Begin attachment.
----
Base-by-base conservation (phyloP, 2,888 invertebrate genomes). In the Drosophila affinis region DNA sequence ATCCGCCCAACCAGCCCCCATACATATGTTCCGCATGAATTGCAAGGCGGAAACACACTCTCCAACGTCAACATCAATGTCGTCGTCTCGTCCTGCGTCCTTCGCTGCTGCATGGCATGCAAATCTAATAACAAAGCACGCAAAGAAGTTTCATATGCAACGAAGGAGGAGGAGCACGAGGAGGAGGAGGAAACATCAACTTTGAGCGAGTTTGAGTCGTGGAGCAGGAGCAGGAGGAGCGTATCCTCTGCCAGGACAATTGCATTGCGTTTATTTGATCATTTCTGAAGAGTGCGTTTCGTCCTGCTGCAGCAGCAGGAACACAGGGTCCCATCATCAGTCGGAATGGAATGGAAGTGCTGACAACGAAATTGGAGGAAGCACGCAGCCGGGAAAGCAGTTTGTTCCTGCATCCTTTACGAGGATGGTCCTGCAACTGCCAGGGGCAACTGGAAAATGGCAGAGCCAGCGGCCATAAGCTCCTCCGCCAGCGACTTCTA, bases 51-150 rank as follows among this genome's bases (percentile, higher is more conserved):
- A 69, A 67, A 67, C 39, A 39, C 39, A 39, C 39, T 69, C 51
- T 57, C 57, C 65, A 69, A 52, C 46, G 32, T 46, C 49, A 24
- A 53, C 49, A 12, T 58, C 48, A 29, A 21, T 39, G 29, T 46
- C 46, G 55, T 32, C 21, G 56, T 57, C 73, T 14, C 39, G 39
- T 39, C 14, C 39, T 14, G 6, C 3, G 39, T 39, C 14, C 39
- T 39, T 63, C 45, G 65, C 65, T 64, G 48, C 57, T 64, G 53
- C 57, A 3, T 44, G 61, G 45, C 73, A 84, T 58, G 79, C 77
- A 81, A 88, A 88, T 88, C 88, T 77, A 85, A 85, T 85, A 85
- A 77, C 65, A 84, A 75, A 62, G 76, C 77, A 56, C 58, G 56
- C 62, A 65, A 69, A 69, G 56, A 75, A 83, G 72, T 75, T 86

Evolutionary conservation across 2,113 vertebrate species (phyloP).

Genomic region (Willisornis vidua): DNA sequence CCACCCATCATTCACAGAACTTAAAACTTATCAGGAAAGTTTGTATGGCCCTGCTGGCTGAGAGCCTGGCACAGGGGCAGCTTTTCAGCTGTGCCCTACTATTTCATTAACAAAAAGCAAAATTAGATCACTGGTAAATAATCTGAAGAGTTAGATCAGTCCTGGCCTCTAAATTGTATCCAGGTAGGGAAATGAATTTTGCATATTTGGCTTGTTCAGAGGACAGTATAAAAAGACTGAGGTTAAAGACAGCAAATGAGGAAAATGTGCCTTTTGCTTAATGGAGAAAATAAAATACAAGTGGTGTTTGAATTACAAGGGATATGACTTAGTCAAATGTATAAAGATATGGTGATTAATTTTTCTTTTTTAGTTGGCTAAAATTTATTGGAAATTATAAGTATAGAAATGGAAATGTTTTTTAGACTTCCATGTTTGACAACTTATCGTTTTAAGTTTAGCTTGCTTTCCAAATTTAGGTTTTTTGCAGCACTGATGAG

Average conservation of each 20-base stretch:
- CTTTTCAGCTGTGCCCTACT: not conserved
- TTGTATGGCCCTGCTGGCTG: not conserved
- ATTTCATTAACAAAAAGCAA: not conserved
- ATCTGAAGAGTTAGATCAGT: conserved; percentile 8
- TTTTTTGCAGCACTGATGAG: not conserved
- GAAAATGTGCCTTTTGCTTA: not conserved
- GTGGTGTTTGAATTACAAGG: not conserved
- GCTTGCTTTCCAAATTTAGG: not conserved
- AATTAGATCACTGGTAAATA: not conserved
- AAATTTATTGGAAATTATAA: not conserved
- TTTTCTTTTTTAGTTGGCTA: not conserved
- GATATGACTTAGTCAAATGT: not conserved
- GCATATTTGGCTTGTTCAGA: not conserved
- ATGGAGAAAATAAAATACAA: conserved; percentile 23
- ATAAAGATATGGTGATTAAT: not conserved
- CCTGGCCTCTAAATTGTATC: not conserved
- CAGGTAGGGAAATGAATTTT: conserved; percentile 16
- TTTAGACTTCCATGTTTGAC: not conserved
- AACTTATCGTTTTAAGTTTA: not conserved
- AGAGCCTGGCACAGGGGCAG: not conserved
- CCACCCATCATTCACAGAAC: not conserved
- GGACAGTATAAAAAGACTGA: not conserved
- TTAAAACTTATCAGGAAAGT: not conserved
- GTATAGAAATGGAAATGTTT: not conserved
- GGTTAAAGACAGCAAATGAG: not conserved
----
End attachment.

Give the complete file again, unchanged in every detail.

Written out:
Base-by-base conservation (phyloP, 2,888 invertebrate genomes). In the Drosophila affinis region DNA sequence ATCCGCCCAACCAGCCCCCATACATATGTTCCGCATGAATTGCAAGGCGGAAACACACTCTCCAACGTCAACATCAATGTCGTCGTCTCGTCCTGCGTCCTTCGCTGCTGCATGGCATGCAAATCTAATAACAAAGCACGCAAAGAAGTTTCATATGCAACGAAGGAGGAGGAGCACGAGGAGGAGGAGGAAACATCAACTTTGAGCGAGTTTGAGTCGTGGAGCAGGAGCAGGAGGAGCGTATCCTCTGCCAGGACAATTGCATTGCGTTTATTTGATCATTTCTGAAGAGTGCGTTTCGTCCTGCTGCAGCAGCAGGAACACAGGGTCCCATCATCAGTCGGAATGGAATGGAAGTGCTGACAACGAAATTGGAGGAAGCACGCAGCCGGGAAAGCAGTTTGTTCCTGCATCCTTTACGAGGATGGTCCTGCAACTGCCAGGGGCAACTGGAAAATGGCAGAGCCAGCGGCCATAAGCTCCTCCGCCAGCGACTTCTA, bases 51-150 rank as follows among this genome's bases (percentile, higher is more conserved):
- A 69, A 67, A 67, C 39, A 39, C 39, A 39, C 39, T 69, C 51
- T 57, C 57, C 65, A 69, A 52, C 46, G 32, T 46, C 49, A 24
- A 53, C 49, A 12, T 58, C 48, A 29, A 21, T 39, G 29, T 46
- C 46, G 55, T 32, C 21, G 56, T 57, C 73, T 14, C 39, G 39
- T 39, C 14, C 39, T 14, G 6, C 3, G 39, T 39, C 14, C 39
- T 39, T 63, C 45, G 65, C 65, T 64, G 48, C 57, T 64, G 53
- C 57, A 3, T 44, G 61, G 45, C 73, A 84, T 58, G 79, C 77
- A 81, A 88, A 88, T 88, C 88, T 77, A 85, A 85, T 85, A 85
- A 77, C 65, A 84, A 75, A 62, G 76, C 77, A 56, C 58, G 56
- C 62, A 65, A 69, A 69, G 56, A 75, A 83, G 72, T 75, T 86

Evolutionary conservation across 2,113 vertebrate species (phyloP).

Genomic region (Willisornis vidua): DNA sequence CCACCCATCATTCACAGAACTTAAAACTTATCAGGAAAGTTTGTATGGCCCTGCTGGCTGAGAGCCTGGCACAGGGGCAGCTTTTCAGCTGTGCCCTACTATTTCATTAACAAAAAGCAAAATTAGATCACTGGTAAATAATCTGAAGAGTTAGATCAGTCCTGGCCTCTAAATTGTATCCAGGTAGGGAAATGAATTTTGCATATTTGGCTTGTTCAGAGGACAGTATAAAAAGACTGAGGTTAAAGACAGCAAATGAGGAAAATGTGCCTTTTGCTTAATGGAGAAAATAAAATACAAGTGGTGTTTGAATTACAAGGGATATGACTTAGTCAAATGTATAAAGATATGGTGATTAATTTTTCTTTTTTAGTTGGCTAAAATTTATTGGAAATTATAAGTATAGAAATGGAAATGTTTTTTAGACTTCCATGTTTGACAACTTATCGTTTTAAGTTTAGCTTGCTTTCCAAATTTAGGTTTTTTGCAGCACTGATGAG

Average conservation of each 20-base stretch:
- CTTTTCAGCTGTGCCCTACT: not conserved
- TTGTATGGCCCTGCTGGCTG: not conserved
- ATTTCATTAACAAAAAGCAA: not conserved
- ATCTGAAGAGTTAGATCAGT: conserved; percentile 8
- TTTTTTGCAGCACTGATGAG: not conserved
- GAAAATGTGCCTTTTGCTTA: not conserved
- GTGGTGTTTGAATTACAAGG: not conserved
- GCTTGCTTTCCAAATTTAGG: not conserved
- AATTAGATCACTGGTAAATA: not conserved
- AAATTTATTGGAAATTATAA: not conserved
- TTTTCTTTTTTAGTTGGCTA: not conserved
- GATATGACTTAGTCAAATGT: not conserved
- GCATATTTGGCTTGTTCAGA: not conserved
- ATGGAGAAAATAAAATACAA: conserved; percentile 23
- ATAAAGATATGGTGATTAAT: not conserved
- CCTGGCCTCTAAATTGTATC: not conserved
- CAGGTAGGGAAATGAATTTT: conserved; percentile 16
- TTTAGACTTCCATGTTTGAC: not conserved
- AACTTATCGTTTTAAGTTTA: not conserved
- AGAGCCTGGCACAGGGGCAG: not conserved
- CCACCCATCATTCACAGAAC: not conserved
- GGACAGTATAAAAAGACTGA: not conserved
- TTAAAACTTATCAGGAAAGT: not conserved
- GTATAGAAATGGAAATGTTT: not conserved
- GGTTAAAGACAGCAAATGAG: not conserved